composition of the picture, he will find the whole symmetry of it depending on a narrow line of light, the edge of a carpenter's square, which connects these unused tools with an object at the top of the brickwork, a white stone, four square, the corner-stone of the old edifice, the base of its supporting column. This, I think, sufficiently explains the typical [typological] character of the whole. The ruined house is the Jewish dispensation; that obscurely arising in the dawning of the sky is the Christian; but the corner-stone of the old building remains, though the builders" tools lie idle beside it, and the stone which the builders refused is become the Headstone of the Corner. [Works, 3.264-65]
The typological symbolism which Ruskin explained came as a revelation to Hunt, since it solved the artistic problems that had been troubling him. The symbolism, first of all, strikes the informed spectator as a natural language inherent in the visual details themselves and not as something laid upon the objects in some artificial manner. Indeed, as Ruskin pointed out, the first clue to the meaning of The Annunciation comes from its composition, which naturally and necessarily guides the eye to those details whose comprehension releases one into a world of religious vision. The second aspect of this kind of symbolism is that it spiritualizes the most brutal fact, allowing the painter to concentrate simultaneously upon painterly skills and his deeper message. Typology, in other words, would allow Hunt to reconcile his love of detailed realism with his need to make painting depict the unseen truths of the spirit.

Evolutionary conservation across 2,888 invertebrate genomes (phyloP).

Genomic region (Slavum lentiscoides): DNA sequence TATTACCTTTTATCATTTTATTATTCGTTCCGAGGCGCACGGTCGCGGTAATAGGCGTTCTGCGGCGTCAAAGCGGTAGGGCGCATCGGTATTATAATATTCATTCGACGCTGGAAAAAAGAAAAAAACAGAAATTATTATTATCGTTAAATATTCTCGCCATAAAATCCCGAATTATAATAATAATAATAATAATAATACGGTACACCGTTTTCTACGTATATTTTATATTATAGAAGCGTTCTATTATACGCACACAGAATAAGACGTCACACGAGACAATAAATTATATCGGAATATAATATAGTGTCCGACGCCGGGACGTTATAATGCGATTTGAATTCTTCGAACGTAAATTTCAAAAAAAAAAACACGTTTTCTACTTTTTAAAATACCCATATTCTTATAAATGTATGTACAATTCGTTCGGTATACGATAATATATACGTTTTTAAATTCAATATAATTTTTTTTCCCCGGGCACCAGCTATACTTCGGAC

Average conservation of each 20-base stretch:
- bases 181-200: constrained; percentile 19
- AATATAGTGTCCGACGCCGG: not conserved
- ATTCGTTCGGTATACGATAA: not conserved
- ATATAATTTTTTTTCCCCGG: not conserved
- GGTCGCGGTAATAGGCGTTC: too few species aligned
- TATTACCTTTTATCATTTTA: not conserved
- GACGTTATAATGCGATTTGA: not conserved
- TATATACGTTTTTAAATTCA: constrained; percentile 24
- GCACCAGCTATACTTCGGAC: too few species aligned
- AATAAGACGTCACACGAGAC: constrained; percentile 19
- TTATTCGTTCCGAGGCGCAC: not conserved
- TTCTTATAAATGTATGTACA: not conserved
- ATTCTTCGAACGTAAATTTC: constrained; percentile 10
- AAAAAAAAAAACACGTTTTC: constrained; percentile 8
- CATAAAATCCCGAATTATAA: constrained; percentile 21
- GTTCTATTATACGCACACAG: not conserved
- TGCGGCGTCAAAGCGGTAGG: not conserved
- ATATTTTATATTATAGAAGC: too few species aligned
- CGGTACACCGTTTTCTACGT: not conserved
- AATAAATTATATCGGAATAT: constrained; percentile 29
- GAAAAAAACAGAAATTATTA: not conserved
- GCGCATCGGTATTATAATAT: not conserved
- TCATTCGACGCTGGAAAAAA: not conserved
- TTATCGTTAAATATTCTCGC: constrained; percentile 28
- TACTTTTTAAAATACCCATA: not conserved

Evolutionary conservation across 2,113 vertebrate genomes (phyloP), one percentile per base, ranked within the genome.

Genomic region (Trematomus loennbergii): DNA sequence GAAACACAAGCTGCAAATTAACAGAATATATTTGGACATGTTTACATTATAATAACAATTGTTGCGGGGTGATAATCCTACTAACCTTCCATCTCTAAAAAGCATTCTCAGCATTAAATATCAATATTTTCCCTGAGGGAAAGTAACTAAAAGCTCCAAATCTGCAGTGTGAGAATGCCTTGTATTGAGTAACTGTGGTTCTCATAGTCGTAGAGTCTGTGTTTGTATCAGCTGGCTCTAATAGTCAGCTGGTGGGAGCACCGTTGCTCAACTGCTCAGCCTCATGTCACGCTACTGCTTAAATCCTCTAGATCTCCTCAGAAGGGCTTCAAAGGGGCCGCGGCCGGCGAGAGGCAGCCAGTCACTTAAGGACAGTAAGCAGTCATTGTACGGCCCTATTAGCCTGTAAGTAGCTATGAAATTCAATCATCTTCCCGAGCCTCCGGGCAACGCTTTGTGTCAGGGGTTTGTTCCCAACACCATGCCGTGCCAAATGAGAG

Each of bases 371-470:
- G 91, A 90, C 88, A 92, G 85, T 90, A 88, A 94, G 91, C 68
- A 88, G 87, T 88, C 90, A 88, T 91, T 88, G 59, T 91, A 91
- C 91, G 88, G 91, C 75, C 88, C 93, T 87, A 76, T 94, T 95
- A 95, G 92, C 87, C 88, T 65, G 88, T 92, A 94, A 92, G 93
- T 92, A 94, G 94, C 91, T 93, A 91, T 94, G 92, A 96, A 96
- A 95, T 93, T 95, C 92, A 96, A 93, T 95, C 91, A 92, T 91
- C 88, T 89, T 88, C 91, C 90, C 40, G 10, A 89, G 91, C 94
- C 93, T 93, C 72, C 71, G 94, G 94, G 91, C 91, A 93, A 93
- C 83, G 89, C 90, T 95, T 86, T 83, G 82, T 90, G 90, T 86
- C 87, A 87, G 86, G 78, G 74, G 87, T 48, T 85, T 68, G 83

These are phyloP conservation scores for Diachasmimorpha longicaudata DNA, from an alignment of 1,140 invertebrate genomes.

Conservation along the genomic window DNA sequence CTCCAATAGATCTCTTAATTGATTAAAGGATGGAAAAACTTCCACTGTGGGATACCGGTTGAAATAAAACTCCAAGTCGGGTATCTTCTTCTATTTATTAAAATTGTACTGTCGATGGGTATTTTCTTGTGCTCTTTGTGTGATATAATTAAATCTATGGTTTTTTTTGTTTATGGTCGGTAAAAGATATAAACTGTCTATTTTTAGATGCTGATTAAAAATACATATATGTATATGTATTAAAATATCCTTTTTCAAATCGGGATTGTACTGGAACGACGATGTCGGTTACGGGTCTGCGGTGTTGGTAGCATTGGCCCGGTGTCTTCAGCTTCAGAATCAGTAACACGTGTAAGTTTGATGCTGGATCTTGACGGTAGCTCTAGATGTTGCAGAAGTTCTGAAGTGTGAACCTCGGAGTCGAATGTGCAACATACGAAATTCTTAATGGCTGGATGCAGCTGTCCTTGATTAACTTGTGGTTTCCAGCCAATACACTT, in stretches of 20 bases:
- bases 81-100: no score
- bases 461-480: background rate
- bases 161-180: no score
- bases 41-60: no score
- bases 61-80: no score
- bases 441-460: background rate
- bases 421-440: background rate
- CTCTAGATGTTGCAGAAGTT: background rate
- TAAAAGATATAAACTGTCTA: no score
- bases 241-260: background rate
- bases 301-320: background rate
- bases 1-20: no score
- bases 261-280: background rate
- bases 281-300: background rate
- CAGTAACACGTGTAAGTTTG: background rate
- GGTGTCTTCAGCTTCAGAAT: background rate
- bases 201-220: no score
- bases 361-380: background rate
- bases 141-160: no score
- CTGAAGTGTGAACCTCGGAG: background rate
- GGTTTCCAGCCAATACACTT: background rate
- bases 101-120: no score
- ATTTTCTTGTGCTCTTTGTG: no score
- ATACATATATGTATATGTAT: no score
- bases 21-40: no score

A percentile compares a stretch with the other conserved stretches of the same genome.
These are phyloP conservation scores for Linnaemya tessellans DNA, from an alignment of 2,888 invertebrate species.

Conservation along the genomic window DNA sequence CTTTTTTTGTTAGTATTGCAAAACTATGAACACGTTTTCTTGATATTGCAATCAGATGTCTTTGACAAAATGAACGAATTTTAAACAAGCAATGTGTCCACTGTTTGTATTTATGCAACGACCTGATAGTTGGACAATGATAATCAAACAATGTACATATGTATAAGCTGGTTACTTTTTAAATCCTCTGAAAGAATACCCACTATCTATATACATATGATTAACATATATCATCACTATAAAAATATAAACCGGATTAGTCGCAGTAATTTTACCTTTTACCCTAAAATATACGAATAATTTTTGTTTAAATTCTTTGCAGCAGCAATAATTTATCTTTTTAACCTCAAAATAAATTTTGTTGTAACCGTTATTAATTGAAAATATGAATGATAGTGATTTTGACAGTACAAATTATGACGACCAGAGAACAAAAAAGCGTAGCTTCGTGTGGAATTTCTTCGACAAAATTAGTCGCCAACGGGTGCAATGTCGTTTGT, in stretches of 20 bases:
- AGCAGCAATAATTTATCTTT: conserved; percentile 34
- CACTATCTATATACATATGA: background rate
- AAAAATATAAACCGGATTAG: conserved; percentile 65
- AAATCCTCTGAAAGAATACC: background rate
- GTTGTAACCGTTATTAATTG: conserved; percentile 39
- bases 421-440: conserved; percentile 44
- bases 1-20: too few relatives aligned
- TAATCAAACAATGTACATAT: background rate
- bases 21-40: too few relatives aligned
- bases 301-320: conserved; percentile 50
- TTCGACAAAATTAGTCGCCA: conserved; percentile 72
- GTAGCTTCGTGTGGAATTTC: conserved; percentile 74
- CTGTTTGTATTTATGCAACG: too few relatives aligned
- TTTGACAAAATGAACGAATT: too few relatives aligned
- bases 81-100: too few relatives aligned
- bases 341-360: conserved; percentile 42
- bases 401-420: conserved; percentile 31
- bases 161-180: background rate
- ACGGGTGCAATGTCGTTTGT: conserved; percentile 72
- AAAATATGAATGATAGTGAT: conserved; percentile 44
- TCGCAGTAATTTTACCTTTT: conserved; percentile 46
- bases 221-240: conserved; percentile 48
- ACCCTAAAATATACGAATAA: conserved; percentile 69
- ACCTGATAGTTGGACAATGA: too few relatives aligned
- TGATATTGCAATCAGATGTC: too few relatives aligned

The crucial importance that this section of Modern Painters had for him appears in the fact that he twice dwelt upon it at length in Pre-Raphaelitism and the Pre-Raphaelite Brotherhood, once quoting it in its entirety. First, when setting forth the events which led up to the formation of the Brotherhood, he reconstructed a conversation with Millais, during the course of which he related his encounter with the second volume of Modern Painters. According to Hunt, he told Millais that he had recently "had great delight in skimming over a certain book, Modern Painters, by a writer calling himself an Oxford Graduate; it was lent to me only for a few hours, but, by Jove! passages in it made my heart thrill. He feels the power and responsibility of art more than any author I have ever read."Ruskin's descriptions of Venetian painting make you "see them with your inner sight, and you feel that the men who did them had been apointed by God, like old prophets, to bear a sacred message". He went on to tell his fellow student that Ruskin's readings of Tintoretto "make one see in the painter a sublime Hogarth. The Annunciation takes place in a ruined house, with walls tumbled down; the place in that condition stands as a symbol of the Jewish Church . . . and it suggests an appropriateness in Joseph's occupation of a carpenter, that at first one did not recognise; he is the new builder!" (I.90)